Two rifle rounds, a single arrow, a molotov, and a nail bomb. That’s all I have to take on twenty of the infected with, but those last two need to be saved for when a Bloater jumps from the roof and becomes laser-focused on ruining my day.
The first infected screams through the door; no problem. David decides he’s going to have responsive AI -for once- and slugs him three times. Two more run through with one soon to have a brick in his face followed up by a knife in the eye. But David’s in trouble (probably because he’s been dawdling around the room oblivious to the danger we’re in), so the knife comes out again and another one hits the floor.
We’re doing good. No bullets spent. The two clickers spasmodically walking into the room creates a moment of breathless tension before they’re dispatched with the same reliable routine: brick, knife.
They’re coming through the roof. Time to use the bullets. One hits its target; the infected barely had a second to lunge towards me before he collapsed in a heap. Shit, forgot to chamber the second bullet. The enraged clicker thrashing blindly around the room is an inch away from his prey before the round is chambered and then quickly in his skull. I’ve got this, this could be the one.
And then an infected grabs me from behind and it’s the same gruesome death scene I’ve been watching for the last hour.
Welcome to The Last of Us’ Grounded Mode.
In anticipation of The Last of Us: Part II, I recently decided to take it upon myself to play through my favourite game of all-time on its hardest difficulty. Grounded, which was added to the game post-launch as an excuse to inflict more misery on TLOU fans, revels in being an absolute bastard to anyone who plays it. Within a few hours of black screen after black screen, you’ll find yourself becoming fonder of the humble brick more than you could ever imagine.
Grounded strips the experience down to its barest bones. There’s no HUD, which means that you’re going to have be aware of your ammunition in the middle of a firefight, but when you do have ammo, it almost hurts to be separated from it. Supplies are so scarce that every single bullet found or piece of cloth collected will feel like equipping the Master Sword for the first time. When there are only three bullets in your peashooter and five infected to deal with, you could be forgiven for twitching with stress and firing off a round in desperation only to hit thin air. But that’s something you’re going to have to get used to very quickly – Grounded will fray your nerves, solder them together again, and then slap you in the face for being such a Robert.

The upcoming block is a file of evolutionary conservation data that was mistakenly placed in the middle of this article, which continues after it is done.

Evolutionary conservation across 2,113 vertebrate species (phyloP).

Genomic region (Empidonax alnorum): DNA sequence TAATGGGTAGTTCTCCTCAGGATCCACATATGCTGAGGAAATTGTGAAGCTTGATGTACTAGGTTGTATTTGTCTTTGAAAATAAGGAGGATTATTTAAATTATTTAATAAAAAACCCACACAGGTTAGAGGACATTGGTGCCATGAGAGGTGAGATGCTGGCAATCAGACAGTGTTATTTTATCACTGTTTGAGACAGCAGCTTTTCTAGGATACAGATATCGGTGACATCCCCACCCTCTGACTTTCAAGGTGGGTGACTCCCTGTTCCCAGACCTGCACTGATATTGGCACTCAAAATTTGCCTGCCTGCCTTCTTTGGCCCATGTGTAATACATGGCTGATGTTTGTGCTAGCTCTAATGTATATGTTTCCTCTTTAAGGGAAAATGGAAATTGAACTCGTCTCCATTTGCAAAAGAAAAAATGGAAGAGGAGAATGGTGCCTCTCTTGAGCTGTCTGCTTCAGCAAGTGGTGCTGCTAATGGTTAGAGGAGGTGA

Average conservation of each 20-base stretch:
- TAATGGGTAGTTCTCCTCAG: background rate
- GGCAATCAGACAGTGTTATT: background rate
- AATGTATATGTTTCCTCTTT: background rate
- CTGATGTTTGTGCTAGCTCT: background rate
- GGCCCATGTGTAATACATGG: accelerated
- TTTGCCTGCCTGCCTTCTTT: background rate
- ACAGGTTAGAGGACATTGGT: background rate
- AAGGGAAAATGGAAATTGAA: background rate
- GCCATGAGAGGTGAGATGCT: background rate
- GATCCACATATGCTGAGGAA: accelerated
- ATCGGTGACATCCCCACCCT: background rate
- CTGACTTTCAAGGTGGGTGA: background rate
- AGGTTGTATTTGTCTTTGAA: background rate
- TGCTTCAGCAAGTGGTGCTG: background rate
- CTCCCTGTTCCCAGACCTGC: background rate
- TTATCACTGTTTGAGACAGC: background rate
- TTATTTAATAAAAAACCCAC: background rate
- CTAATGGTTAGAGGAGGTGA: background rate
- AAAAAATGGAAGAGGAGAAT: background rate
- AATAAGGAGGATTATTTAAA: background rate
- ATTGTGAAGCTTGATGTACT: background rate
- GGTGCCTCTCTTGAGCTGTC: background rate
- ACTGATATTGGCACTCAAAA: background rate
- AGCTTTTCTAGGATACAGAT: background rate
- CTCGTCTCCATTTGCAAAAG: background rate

Joel, who is typically the most grizzled grizzler in all of gaming, is more like an anaemic puppy in Grounded than the anti-hero we know and love. Thanks to having roughly the same amount of health as a regular human enemy, his end comes abruptly and often – it only takes a couple of bullets or an attack from an infected to down the Dad of Death. Every violent encounter is gladiatorial; it’s either you or them. Spoiler alert: it’s usually them.
It often feels unfair and you will no doubt howl at the moon like it’s the Dawn of the Wolf on more than one occasion. This becomes especially true when you’re shifted from one harrowing sequence to the next with little extra ammunition or supplies given to prepare yourself for the latest shitshow. There were many scenarios when I may as well have been given a broken stick to defend myself with, but when the going really gets tough, it became time to “game” the game a little.
The Last of Us is as close to a masterpiece as a game can get, a momentous marriage of mature storytelling and beauty in the midst of seemingly endless ugliness. But it isn’t perfect; nothing is. The AI shows regularly shows its with infected randomly running around in circles when trying to pick a target to attack, or just awkwardly failing to do much on stairs. It’s also a weirdly good idea to let your companions get attacked as it leaves infected vulnerable to melee swings or takes care of them for a few seconds as they get stuck in a loop of attacking and being shrugged off. These are small things to exploit, but they can make a huge difference. There’s also a shiv glitch to take advantage of, if you’re that way inclined.
But Grounded also forces you into exploring every single inch of the game, searching every room that Naughty Dog painstakingly crafted in almost obsessive fashion. Just for some respite, you will want to share some lame jokes and random conversations with Ellie, as well as taking in every gorgeous landscape and allowing your mind to wander over every memento found from a lost world. While Grounded stretches The Last of Us in some areas, it certainly enriches it in others.
If you’re tired of refreshing Neil Druckmann’s Twitter for anything new about the sequel, you could do far worse than revisiting the original game at its most misanthropic. Just remember the brick trick and you should come out of the other side of it with your sanity relatively intact.
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